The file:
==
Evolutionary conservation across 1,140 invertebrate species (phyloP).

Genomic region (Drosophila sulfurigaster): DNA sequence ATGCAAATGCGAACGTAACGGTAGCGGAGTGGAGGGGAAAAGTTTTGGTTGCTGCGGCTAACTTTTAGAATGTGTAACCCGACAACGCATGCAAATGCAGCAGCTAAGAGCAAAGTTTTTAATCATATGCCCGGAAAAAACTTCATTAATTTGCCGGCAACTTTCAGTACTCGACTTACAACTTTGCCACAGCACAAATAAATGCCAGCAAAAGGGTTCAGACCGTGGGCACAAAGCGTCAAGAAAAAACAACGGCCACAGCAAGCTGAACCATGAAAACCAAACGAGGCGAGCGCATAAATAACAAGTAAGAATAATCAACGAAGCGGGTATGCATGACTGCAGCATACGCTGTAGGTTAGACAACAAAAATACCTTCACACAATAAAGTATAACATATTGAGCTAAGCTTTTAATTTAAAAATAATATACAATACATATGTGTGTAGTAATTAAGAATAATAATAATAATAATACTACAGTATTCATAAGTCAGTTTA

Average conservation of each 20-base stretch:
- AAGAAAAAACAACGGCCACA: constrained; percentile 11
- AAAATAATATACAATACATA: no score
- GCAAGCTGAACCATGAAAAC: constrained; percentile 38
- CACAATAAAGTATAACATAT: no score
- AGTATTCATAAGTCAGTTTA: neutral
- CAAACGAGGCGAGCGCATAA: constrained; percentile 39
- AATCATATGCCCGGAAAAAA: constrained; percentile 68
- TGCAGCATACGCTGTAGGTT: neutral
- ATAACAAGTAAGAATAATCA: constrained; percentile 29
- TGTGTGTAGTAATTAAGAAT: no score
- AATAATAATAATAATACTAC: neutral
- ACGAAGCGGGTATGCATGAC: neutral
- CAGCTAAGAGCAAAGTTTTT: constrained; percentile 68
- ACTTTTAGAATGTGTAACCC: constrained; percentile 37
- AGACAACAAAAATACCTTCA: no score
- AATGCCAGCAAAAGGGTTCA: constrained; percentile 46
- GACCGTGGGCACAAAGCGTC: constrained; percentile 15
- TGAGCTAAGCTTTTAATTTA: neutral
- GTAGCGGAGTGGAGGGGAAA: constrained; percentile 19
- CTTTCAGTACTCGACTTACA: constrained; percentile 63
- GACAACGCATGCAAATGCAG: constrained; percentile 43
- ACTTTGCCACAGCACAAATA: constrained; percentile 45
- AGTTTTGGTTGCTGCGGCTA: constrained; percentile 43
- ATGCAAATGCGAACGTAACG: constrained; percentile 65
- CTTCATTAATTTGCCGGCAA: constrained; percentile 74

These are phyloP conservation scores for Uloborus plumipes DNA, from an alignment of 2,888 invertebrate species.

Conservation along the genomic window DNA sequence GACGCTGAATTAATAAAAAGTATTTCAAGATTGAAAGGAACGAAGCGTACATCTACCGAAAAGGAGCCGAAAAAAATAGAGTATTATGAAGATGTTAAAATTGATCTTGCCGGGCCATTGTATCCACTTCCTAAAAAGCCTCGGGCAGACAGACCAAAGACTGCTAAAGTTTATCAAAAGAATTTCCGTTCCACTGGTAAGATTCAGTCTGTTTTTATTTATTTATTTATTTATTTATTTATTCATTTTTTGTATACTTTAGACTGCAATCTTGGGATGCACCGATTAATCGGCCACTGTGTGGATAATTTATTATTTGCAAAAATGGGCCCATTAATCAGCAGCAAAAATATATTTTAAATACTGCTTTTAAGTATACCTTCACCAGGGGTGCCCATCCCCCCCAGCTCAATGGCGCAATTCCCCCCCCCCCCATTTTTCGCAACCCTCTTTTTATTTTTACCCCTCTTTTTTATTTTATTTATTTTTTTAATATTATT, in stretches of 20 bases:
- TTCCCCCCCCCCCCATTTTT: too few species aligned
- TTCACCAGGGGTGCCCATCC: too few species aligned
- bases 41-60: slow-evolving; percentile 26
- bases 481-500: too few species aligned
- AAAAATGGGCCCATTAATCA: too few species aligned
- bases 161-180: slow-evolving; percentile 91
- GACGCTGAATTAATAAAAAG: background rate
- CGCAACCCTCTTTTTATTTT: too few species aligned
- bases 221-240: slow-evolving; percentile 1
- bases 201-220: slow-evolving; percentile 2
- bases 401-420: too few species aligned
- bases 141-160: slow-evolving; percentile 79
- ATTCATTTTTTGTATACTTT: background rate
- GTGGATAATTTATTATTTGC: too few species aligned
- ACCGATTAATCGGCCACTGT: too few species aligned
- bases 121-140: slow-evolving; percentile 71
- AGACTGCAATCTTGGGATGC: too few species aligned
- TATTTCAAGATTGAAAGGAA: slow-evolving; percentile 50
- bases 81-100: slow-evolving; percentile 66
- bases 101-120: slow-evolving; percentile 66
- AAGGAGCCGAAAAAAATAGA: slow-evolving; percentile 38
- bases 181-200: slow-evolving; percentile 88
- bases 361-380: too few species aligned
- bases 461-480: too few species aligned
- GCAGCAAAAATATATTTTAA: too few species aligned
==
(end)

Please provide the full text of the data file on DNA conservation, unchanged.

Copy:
Evolutionary conservation across 1,140 invertebrate species (phyloP).

Genomic region (Drosophila sulfurigaster): DNA sequence ATGCAAATGCGAACGTAACGGTAGCGGAGTGGAGGGGAAAAGTTTTGGTTGCTGCGGCTAACTTTTAGAATGTGTAACCCGACAACGCATGCAAATGCAGCAGCTAAGAGCAAAGTTTTTAATCATATGCCCGGAAAAAACTTCATTAATTTGCCGGCAACTTTCAGTACTCGACTTACAACTTTGCCACAGCACAAATAAATGCCAGCAAAAGGGTTCAGACCGTGGGCACAAAGCGTCAAGAAAAAACAACGGCCACAGCAAGCTGAACCATGAAAACCAAACGAGGCGAGCGCATAAATAACAAGTAAGAATAATCAACGAAGCGGGTATGCATGACTGCAGCATACGCTGTAGGTTAGACAACAAAAATACCTTCACACAATAAAGTATAACATATTGAGCTAAGCTTTTAATTTAAAAATAATATACAATACATATGTGTGTAGTAATTAAGAATAATAATAATAATAATACTACAGTATTCATAAGTCAGTTTA

Average conservation of each 20-base stretch:
- AAGAAAAAACAACGGCCACA: constrained; percentile 11
- AAAATAATATACAATACATA: no score
- GCAAGCTGAACCATGAAAAC: constrained; percentile 38
- CACAATAAAGTATAACATAT: no score
- AGTATTCATAAGTCAGTTTA: neutral
- CAAACGAGGCGAGCGCATAA: constrained; percentile 39
- AATCATATGCCCGGAAAAAA: constrained; percentile 68
- TGCAGCATACGCTGTAGGTT: neutral
- ATAACAAGTAAGAATAATCA: constrained; percentile 29
- TGTGTGTAGTAATTAAGAAT: no score
- AATAATAATAATAATACTAC: neutral
- ACGAAGCGGGTATGCATGAC: neutral
- CAGCTAAGAGCAAAGTTTTT: constrained; percentile 68
- ACTTTTAGAATGTGTAACCC: constrained; percentile 37
- AGACAACAAAAATACCTTCA: no score
- AATGCCAGCAAAAGGGTTCA: constrained; percentile 46
- GACCGTGGGCACAAAGCGTC: constrained; percentile 15
- TGAGCTAAGCTTTTAATTTA: neutral
- GTAGCGGAGTGGAGGGGAAA: constrained; percentile 19
- CTTTCAGTACTCGACTTACA: constrained; percentile 63
- GACAACGCATGCAAATGCAG: constrained; percentile 43
- ACTTTGCCACAGCACAAATA: constrained; percentile 45
- AGTTTTGGTTGCTGCGGCTA: constrained; percentile 43
- ATGCAAATGCGAACGTAACG: constrained; percentile 65
- CTTCATTAATTTGCCGGCAA: constrained; percentile 74

These are phyloP conservation scores for Uloborus plumipes DNA, from an alignment of 2,888 invertebrate species.

Conservation along the genomic window DNA sequence GACGCTGAATTAATAAAAAGTATTTCAAGATTGAAAGGAACGAAGCGTACATCTACCGAAAAGGAGCCGAAAAAAATAGAGTATTATGAAGATGTTAAAATTGATCTTGCCGGGCCATTGTATCCACTTCCTAAAAAGCCTCGGGCAGACAGACCAAAGACTGCTAAAGTTTATCAAAAGAATTTCCGTTCCACTGGTAAGATTCAGTCTGTTTTTATTTATTTATTTATTTATTTATTTATTCATTTTTTGTATACTTTAGACTGCAATCTTGGGATGCACCGATTAATCGGCCACTGTGTGGATAATTTATTATTTGCAAAAATGGGCCCATTAATCAGCAGCAAAAATATATTTTAAATACTGCTTTTAAGTATACCTTCACCAGGGGTGCCCATCCCCCCCAGCTCAATGGCGCAATTCCCCCCCCCCCCATTTTTCGCAACCCTCTTTTTATTTTTACCCCTCTTTTTTATTTTATTTATTTTTTTAATATTATT, in stretches of 20 bases:
- TTCCCCCCCCCCCCATTTTT: too few species aligned
- TTCACCAGGGGTGCCCATCC: too few species aligned
- bases 41-60: slow-evolving; percentile 26
- bases 481-500: too few species aligned
- AAAAATGGGCCCATTAATCA: too few species aligned
- bases 161-180: slow-evolving; percentile 91
- GACGCTGAATTAATAAAAAG: background rate
- CGCAACCCTCTTTTTATTTT: too few species aligned
- bases 221-240: slow-evolving; percentile 1
- bases 201-220: slow-evolving; percentile 2
- bases 401-420: too few species aligned
- bases 141-160: slow-evolving; percentile 79
- ATTCATTTTTTGTATACTTT: background rate
- GTGGATAATTTATTATTTGC: too few species aligned
- ACCGATTAATCGGCCACTGT: too few species aligned
- bases 121-140: slow-evolving; percentile 71
- AGACTGCAATCTTGGGATGC: too few species aligned
- TATTTCAAGATTGAAAGGAA: slow-evolving; percentile 50
- bases 81-100: slow-evolving; percentile 66
- bases 101-120: slow-evolving; percentile 66
- AAGGAGCCGAAAAAAATAGA: slow-evolving; percentile 38
- bases 181-200: slow-evolving; percentile 88
- bases 361-380: too few species aligned
- bases 461-480: too few species aligned
- GCAGCAAAAATATATTTTAA: too few species aligned